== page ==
Updated: Jan 16, 2020
Have you ever fantasised about picking your dream team?
In life we are attracted to people who share our values and spirit, people we just ‘click’ with when we meet them. We seem to be on the same page, we draw energy from each other and work really well together. We admire the work they do and just know they’ll do a good job. These people are a dream to manage and mentor too.
Wouldn’t it be great if you could fill your team with these people? I was having this conversation with a colleague the other day and we each came up with a list for our fantasy team.
The reality of the workplace is that we are often working with and managing colleagues who aren’t like us, they have different motivational drivers, values and interests. Because they are different from us, we often find them harder to engage and sometimes struggle to manage them effectively.
We know that we need to adapt our leadership styles but in the dynamic of day to day work, we often default to the natural and preferred behaviours that our brains are hot-wired and comfortable with. We adopt our default management style and this can often result in conflict or misalignment with our colleagues.
I see this a lot with my coaching clients. A client may be really struggling with someone in their team, who is ‘hard to manage’ and they are comparing them to the ‘easy’ people they manage.
“He just doesn’t get it”
“She just needs everything spelling out for her”
“I have to constantly tell him what to do and I feel like I’m doing his job as well as my own”
Whilst on the surface these may appear to be performance management issues, they could often be solved through a greater understanding of where that person is coming from and adapting our leadership style accordingly.
We all need diversity in the work place, people with different lenses, experiences and views to help us see things from all perspectives. If my dream team was really made up of mini me’s it would be very unbalanced and there’d be a big risk getting into group-think.
Every team is a dream team with the right leader
Being a good leader is about really getting to know the individuals you’re working with and understanding where they’re coming from. What motivates them? What are their strengths?
It’s also about getting the team together to really understand each other and appreciate the strengths that their differences bring.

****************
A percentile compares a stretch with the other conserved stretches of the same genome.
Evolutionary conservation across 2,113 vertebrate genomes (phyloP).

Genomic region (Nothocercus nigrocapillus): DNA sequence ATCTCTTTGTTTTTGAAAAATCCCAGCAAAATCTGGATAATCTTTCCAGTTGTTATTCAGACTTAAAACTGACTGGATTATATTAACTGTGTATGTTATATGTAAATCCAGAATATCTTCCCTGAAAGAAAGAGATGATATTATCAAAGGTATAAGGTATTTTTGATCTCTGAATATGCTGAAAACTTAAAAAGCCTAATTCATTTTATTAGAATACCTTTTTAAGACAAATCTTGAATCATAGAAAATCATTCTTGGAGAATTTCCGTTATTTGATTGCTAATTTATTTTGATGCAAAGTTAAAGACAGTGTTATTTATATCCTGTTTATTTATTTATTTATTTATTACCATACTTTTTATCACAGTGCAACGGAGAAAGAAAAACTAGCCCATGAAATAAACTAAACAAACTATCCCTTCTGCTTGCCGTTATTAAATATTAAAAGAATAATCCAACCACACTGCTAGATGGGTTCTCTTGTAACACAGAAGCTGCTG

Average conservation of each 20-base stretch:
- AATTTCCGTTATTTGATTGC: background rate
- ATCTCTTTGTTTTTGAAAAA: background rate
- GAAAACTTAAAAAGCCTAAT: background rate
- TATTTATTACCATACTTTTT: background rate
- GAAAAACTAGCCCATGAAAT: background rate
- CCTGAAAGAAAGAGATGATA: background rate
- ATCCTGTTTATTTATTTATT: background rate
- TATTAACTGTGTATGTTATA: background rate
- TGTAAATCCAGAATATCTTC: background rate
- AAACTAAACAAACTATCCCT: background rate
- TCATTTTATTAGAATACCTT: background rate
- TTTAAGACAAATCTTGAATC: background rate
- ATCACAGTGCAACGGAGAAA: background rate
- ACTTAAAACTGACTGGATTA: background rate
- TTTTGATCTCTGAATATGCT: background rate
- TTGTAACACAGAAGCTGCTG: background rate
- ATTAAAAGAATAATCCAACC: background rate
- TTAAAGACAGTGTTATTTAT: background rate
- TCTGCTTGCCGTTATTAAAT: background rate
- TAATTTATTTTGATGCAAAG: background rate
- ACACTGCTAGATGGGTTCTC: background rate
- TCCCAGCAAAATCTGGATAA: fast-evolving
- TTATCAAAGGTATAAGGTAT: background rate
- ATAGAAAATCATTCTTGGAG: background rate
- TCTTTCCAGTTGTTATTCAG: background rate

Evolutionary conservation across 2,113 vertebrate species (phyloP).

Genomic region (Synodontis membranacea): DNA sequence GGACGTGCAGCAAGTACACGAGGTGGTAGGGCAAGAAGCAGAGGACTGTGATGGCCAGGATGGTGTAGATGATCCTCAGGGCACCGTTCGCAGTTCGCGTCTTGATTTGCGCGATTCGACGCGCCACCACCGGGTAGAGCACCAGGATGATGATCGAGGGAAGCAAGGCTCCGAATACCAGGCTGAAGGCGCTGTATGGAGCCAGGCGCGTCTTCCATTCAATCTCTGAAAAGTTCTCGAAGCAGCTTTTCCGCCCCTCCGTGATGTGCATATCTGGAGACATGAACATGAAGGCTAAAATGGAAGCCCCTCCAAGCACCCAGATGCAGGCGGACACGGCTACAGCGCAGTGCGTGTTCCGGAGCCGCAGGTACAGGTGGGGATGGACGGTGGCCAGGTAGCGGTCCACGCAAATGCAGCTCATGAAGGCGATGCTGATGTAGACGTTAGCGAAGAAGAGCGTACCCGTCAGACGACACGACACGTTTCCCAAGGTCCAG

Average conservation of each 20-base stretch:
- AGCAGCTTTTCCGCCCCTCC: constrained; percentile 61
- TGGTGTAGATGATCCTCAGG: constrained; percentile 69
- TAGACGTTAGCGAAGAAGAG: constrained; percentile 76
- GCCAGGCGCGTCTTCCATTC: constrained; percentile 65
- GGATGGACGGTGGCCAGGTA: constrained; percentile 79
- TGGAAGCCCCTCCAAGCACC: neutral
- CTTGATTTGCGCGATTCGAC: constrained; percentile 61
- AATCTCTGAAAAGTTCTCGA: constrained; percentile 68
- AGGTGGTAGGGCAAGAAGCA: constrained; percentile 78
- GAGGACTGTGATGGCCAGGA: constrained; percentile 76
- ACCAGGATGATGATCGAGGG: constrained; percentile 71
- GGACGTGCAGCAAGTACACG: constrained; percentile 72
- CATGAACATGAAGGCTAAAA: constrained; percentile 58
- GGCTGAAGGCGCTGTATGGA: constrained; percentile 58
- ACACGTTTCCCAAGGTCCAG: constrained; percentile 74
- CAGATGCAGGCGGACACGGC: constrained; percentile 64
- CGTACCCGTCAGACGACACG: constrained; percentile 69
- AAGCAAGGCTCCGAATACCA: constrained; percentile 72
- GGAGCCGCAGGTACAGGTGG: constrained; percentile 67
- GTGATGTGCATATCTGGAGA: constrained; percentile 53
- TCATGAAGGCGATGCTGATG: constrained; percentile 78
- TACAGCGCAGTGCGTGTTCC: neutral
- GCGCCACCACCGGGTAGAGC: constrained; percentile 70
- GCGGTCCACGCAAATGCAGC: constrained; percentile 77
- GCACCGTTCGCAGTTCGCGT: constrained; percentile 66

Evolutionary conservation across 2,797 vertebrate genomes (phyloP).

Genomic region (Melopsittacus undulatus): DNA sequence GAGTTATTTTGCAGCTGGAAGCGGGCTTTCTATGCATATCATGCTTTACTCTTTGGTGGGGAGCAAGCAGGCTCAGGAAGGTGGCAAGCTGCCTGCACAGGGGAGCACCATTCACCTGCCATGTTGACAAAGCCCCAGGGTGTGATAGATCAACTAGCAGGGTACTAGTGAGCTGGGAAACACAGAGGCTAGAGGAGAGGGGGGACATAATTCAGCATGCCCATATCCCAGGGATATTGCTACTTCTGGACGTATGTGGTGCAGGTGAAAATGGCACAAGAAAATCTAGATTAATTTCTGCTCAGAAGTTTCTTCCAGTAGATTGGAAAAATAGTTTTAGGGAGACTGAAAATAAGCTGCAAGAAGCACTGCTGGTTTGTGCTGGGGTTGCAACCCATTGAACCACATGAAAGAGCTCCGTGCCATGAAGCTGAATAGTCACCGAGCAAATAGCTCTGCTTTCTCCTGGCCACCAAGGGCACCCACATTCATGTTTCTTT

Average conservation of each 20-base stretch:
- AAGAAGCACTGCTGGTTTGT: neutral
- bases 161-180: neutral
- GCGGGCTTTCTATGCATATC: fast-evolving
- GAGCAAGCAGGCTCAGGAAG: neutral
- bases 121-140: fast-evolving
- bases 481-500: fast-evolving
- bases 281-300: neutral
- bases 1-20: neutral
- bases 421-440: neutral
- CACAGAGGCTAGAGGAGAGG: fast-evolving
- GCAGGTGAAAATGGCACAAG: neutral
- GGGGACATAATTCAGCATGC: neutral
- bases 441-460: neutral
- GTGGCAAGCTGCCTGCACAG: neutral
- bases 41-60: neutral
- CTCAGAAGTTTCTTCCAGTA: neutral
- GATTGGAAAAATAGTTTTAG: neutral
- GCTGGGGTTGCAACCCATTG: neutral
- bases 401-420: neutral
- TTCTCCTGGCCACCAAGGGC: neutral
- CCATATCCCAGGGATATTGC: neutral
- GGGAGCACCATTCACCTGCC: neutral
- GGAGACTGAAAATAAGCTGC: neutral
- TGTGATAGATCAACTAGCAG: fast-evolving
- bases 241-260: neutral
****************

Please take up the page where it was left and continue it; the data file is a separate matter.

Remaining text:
Belbin’s team roles are always good place to start.
One of the great Stephen Covey’s 7 Habits of Highly Effective People is Habit 5:
“Seek first to understand, then to be understood.”
This is such a simple but powerful message that you can take beyond the workplace and into all relationships and interactions, including your family!
The other model that I have revisited lately through my coaching is Heresy and Blanchard’s Situational Leadership model. This is a great model to help understand how we can adapt our leadership style to the needs of the different individuals we support.
It may be easy to surround ourselves with people who are like us in the workplace, but that would ultimately make for a very boring, unchallenging and unquestioning environment which is definitely not appropriate for a dynamic and responsive organisation.
If you are struggling with colleagues you manage and have found yourself in a cycle of moaning or criticising, then you’re probably managing in your default mode.
Take a step back and ask yourself: Where is X coming from? How do they see the world? What is important for them? What motivates them? And importantly, What are their strengths?
It’s a very simple shift, but you’ll find some quite remarkable and instant changes in your perspectives that will help your working relationship going forward.
It can also work with your children too!
Stephen Covey – The 7 Habits of Highly Effective People
First published in 1989, this is still a great book and one worth dipping back into on a regular basis.
Paul Hersey, Kenneth Blanchard and Dewey Johnson - Management of Organizational Behavior: Utilizing Human Resources
R. Meredith Belbin -Management Teams: Why They Succeed or Fail
R. Meredith Belbin -Team Roles at Work